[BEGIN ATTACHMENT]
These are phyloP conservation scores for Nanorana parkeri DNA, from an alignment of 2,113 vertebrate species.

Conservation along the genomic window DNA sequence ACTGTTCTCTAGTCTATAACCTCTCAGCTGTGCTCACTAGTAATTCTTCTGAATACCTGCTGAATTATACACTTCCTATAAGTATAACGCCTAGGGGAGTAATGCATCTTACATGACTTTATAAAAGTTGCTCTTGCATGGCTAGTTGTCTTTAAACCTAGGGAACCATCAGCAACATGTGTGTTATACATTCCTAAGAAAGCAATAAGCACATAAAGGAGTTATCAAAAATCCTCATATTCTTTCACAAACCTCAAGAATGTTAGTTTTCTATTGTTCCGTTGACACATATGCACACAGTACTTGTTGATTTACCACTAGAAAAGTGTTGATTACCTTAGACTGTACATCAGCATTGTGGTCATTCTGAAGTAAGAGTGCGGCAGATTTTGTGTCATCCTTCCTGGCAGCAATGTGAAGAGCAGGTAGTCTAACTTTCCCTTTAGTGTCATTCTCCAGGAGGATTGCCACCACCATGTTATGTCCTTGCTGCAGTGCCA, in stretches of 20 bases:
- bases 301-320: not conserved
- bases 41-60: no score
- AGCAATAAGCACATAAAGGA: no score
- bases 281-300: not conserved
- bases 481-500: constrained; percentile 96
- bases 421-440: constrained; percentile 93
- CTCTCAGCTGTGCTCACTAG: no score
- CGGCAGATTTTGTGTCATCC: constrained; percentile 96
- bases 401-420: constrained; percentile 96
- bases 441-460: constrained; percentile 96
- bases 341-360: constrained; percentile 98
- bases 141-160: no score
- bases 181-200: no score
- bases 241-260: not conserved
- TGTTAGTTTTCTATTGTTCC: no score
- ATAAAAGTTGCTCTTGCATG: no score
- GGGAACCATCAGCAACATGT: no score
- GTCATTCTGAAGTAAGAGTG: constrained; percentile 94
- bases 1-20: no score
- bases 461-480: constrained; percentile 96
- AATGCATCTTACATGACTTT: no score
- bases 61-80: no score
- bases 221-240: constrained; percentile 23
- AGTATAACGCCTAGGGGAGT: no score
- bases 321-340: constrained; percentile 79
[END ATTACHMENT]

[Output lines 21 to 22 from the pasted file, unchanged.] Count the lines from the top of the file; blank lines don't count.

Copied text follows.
- bases 1-20: no score
- bases 461-480: constrained; percentile 96